At War with Winter
I have to admit, this strikes a chord with me! As we face the highs and lows of winter in Colorado, a set of War Department documents from DPL's government documents collection shows an earlier generation coping when the work was heavier and clothes bulkier.
Two field manuals from the nineteen-forties, Operations in Snow and Extreme Cold (FM 70-15, 1944) and Mountain Operations (FM 70-10, 1947) were published to instruct soldiers on military life in frigid conditions. There is information on building snow shelters, loading pack animals, traversing difficult terrain, skiing and snow-shoeing. FM 70-15 advises soldiers that "Falling causes fatigue, injury, and loss of time. It is imperative, therefore, that the soldier eventually learn to ski without falling often," and explains how to drill and salute on skis (pole strap off the wrist if possible). Both volumes are generously illustrated. Online versions can be seen here and here.
The Army Air Corps published a two-volume Arctic Manual in 1940 that was written by explorer Vilhjalmur Stefansson, although he is not credited in this edition. (The book is sprinkled with digs at rival explorer Robert Peary.) Here we learn that polar bear meat is almost unbearably stringy, how to build a snowhouse, and why it should not be called an igloo. The manual is an interesting overview of knowledge at the time, mixing practical tips, stories of survival and exploration, and information about natural history, weather, and terrain. A much condensed version, probably more practical for the pocket of a uniform, was published as Technical Manual 1-240. The Air Corp volumes can be seen here and here.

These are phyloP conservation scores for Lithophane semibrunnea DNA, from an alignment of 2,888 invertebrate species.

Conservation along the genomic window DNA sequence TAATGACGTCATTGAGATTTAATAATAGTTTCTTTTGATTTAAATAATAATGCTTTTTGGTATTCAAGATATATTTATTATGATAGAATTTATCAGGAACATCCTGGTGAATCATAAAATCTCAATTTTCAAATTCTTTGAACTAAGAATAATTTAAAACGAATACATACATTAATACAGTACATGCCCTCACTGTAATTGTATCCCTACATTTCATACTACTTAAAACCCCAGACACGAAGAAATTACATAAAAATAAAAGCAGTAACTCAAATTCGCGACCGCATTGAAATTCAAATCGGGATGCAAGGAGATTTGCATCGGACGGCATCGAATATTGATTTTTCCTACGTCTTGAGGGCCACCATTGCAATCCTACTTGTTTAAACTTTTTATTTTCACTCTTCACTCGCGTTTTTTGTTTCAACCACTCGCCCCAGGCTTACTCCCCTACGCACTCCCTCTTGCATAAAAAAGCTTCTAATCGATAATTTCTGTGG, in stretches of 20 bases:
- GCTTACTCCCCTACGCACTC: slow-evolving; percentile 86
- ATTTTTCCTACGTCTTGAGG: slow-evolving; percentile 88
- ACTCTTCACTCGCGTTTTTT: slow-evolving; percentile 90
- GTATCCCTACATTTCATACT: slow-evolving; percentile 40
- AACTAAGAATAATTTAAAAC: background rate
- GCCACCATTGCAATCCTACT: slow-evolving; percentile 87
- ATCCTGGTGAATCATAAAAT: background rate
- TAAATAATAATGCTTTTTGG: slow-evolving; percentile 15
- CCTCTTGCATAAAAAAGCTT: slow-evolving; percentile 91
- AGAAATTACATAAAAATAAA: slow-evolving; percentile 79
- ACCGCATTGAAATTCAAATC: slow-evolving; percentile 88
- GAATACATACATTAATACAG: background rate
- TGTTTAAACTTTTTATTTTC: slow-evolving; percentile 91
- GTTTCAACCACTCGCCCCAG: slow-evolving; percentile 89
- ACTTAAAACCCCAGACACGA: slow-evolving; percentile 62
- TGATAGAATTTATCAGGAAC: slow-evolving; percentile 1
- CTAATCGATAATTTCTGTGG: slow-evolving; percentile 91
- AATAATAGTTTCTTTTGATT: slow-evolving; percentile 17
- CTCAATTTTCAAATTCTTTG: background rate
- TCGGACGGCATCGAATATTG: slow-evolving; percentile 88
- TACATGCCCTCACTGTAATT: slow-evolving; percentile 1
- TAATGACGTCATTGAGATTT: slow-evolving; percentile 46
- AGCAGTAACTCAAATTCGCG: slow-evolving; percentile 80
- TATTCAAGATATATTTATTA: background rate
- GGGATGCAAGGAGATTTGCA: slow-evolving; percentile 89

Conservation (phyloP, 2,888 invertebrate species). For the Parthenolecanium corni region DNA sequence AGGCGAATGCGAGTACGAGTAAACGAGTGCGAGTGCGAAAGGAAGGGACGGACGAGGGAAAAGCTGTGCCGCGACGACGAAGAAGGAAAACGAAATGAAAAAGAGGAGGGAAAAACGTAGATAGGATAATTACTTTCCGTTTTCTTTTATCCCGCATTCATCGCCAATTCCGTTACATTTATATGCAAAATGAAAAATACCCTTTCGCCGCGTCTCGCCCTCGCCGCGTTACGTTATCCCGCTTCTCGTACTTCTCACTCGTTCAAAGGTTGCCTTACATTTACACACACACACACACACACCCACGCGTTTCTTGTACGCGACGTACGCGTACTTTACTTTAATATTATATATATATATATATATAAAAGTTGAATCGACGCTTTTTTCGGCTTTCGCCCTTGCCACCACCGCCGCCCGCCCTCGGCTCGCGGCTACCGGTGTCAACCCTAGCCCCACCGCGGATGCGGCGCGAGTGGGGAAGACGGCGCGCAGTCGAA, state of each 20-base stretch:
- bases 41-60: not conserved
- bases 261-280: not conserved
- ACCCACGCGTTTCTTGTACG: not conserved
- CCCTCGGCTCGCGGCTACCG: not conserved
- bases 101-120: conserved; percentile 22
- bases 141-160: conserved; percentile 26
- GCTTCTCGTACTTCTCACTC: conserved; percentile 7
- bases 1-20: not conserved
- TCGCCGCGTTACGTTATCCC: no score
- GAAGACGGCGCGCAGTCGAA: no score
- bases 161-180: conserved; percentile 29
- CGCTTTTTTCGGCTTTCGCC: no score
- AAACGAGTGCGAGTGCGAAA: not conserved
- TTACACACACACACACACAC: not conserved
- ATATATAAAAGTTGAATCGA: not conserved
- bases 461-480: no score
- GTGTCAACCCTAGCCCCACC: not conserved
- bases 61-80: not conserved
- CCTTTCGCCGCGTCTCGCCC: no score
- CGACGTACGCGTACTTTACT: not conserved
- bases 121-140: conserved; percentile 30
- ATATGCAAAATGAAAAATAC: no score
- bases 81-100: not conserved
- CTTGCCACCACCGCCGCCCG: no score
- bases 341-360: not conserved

The Cold Weather Test Detachment (informally known as the "cold-nose boys") was an Army Air Corps unit that operated in the 1940s, testing aviation equipment and supplies in extreme conditions and collecting first-hand reports of the experience of cold-weather aviators. We have their 1942-1943 report, which, in addition to flight-test reports, includes some grisly pictures of frostbite damage and analysis of the performance of rations and clothing. Down, alpaca, and even electrically-heated suits for pilots and technicians were evaluated and photographed. Sleeping bags were also tested, and one poor man had to sleep in a bag filled with milkweed fluff--it was reported not satisfactory. There doesn't seem to be an electronic version of the report, but the National Park Service has a history of Ladd Air Force Base with information about the group.
The Reference Services Department at the Central Library can help you access these and many other government documents and could be great resources for students of wilderness survival, mountaineering and military history.